The American Academy of Sleep Medicine also warned in a 2017 study that this “social jet lag” on weekends in associated with worse mood, poorer health and an 11% increase in the risk of heart disease. What’s more, a study published last year found that people who slept just five hours a night (versus the recommended nine hours) snacked more at night, gained weight and saw their insulin sensitivity decrease. And while those who got more sleep on the weekends saw some mild improvements when they got more sleep, those benefits disappeared once they got back to their sleep-deprived weekday schedules. What’s more, those sleeping in on weekends saw worse outcomes overall. “It could be that the yo-yoing back and forth — changing the time we eat, changing our circadian clock and then going back to insufficient sleep is uniquely disruptive,” wrote senior author Kenneth Wright from the University of Colorado Boulder.
The healthiest sleep practice is going to bed and waking up at the same time every day. If you were up late the night before, however, supplement those missed Zs with short naps instead of sleeping in. Catching a quick 40 winks can refresh you on the day when you didn’t get enough sleep the night before. Here’s some tips for napping to boost productivity.
Being a “weekend warrior.” The good news is, people who crammed a week’s worth of exercise into their Saturday and/or Sunday — aka “weekend warriors” — still lowered their risk of death from any cause by 30%, according to a 2017 study, which was comparable to the longevity benefits of regular exercises who worked out three or more times a week. It’s tough to get the recommended amount of physical activity, which includes a minimum of 150 minutes (2.5 hours) of moderate-intensity aerobic activity a week (walking briskly, playing doubles tennis), or 75 minutes (one hour, 15 minutes) of vigorous-intensity activity (running, a strenuous fitness class), as well as muscle-strengthening activities (resistance training and weight lifting) two days a week.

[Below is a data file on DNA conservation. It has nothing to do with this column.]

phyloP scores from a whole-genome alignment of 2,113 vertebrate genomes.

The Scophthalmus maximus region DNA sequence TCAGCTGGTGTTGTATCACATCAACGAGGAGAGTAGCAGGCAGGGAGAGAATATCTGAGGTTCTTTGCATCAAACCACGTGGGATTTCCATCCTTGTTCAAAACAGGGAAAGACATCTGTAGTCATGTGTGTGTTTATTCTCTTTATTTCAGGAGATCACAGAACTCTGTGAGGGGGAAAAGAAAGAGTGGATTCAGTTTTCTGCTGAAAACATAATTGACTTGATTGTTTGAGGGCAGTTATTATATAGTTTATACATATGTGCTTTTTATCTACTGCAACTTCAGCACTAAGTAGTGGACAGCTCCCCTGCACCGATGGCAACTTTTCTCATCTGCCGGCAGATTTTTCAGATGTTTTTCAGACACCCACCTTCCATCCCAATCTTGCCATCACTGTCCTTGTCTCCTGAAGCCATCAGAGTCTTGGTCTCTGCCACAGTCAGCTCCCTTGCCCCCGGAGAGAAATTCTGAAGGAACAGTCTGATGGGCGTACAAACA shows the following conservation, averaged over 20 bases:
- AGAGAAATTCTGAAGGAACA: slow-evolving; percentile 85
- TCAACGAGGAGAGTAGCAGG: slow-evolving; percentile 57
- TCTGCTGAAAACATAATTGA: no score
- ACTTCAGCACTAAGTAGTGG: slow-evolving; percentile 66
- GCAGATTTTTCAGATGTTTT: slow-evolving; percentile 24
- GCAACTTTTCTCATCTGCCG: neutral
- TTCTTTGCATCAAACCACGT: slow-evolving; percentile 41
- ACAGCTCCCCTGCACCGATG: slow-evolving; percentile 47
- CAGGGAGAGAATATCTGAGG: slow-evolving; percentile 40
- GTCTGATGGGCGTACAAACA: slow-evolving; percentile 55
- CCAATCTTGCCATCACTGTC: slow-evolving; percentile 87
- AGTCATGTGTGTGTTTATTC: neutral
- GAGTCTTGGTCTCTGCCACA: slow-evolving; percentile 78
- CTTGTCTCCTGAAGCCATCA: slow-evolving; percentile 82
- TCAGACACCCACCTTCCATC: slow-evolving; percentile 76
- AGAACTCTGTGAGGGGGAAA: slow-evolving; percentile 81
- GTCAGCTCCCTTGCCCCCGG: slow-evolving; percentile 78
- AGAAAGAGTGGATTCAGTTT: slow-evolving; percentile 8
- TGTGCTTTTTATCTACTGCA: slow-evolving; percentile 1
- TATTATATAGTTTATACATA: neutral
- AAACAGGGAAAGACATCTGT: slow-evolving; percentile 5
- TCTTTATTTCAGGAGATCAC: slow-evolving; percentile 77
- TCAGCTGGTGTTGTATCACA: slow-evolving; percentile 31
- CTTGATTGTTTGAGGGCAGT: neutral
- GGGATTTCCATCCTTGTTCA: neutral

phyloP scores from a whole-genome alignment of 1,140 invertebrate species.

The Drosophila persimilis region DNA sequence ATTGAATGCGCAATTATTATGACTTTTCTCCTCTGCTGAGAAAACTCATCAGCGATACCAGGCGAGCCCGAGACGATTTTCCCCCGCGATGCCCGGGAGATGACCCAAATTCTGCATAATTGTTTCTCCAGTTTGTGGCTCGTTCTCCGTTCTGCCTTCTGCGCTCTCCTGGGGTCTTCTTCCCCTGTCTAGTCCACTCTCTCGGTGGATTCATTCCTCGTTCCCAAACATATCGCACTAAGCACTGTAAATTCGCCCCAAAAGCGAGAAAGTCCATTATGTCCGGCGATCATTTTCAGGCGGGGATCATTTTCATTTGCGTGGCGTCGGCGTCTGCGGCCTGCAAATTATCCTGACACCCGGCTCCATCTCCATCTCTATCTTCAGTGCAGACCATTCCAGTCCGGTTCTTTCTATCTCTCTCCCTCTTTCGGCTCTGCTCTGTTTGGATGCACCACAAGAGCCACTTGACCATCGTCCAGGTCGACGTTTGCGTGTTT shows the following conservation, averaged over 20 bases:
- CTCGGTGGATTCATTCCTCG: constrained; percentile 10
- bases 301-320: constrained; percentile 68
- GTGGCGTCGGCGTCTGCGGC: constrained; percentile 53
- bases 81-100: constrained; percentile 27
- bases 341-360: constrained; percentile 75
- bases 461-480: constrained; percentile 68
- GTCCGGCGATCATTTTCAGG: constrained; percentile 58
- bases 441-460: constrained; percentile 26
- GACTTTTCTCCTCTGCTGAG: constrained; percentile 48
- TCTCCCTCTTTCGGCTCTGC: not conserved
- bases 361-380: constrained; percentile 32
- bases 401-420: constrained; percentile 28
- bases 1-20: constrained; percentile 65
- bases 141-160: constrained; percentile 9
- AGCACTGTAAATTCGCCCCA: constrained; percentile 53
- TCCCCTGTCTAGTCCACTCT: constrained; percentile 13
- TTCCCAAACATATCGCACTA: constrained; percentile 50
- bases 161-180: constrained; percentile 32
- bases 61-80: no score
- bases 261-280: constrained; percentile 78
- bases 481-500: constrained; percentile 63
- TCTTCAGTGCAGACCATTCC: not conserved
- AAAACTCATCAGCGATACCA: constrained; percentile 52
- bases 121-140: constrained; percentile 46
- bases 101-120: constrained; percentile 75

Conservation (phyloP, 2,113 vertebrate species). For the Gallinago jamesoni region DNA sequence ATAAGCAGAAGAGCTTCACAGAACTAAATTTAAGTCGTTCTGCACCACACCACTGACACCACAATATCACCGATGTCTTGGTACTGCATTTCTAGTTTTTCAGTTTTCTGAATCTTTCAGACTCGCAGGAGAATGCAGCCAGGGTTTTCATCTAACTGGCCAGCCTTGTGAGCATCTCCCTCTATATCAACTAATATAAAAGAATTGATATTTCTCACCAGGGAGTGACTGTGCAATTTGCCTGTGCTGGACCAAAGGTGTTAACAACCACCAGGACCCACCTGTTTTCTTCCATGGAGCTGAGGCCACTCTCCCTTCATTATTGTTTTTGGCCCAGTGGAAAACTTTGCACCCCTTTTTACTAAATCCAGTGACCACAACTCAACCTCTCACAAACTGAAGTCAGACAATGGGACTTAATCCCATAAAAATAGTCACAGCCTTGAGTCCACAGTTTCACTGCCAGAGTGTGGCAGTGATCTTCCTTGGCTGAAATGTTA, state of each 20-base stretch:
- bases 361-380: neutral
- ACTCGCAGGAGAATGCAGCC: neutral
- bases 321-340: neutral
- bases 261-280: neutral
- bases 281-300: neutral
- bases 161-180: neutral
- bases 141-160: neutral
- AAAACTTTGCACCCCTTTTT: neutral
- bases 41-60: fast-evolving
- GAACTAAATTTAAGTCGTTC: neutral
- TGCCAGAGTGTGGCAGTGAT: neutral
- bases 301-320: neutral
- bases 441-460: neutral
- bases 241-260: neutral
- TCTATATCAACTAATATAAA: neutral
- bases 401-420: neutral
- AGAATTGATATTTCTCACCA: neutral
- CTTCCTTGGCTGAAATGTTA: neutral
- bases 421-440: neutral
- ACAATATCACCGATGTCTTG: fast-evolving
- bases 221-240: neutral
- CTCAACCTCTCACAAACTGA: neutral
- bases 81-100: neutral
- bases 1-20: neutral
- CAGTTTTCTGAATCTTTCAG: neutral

But there is some research to suggest that weekend warriors, or anyone who exercises more sporadically, suffer more injuries than those working out more regularly during the week. Researchers suggest that weekend warriors may be more prone to injury because they are more inexperienced at some sporting and exercising activities than more regular athletes. Or weekend warriors may overstrain themselves by pumping up the intensity of their workouts since they’re trying to get their activity in within such a tight window.
Still, health experts agree that some exercise on weekends is better than no exercise at all. So just make sure to warm up and ease into your workouts, and then cool down afterward. And don’t overlook recovery afterward, which includes making sure you get enough protein in your meals, drinking plenty of water, and getting plenty of sleep. And listen to your body — if something is hurting, ease up or take a break. And try to pump up the volume of exercise throughout the week as well, such as parking farther away when you’re running errands, getting up from your desk once an hour, or taking a walk around the block after dinner. Read here for more tips to squeeze in exercise, eat well and lose weight in the new year.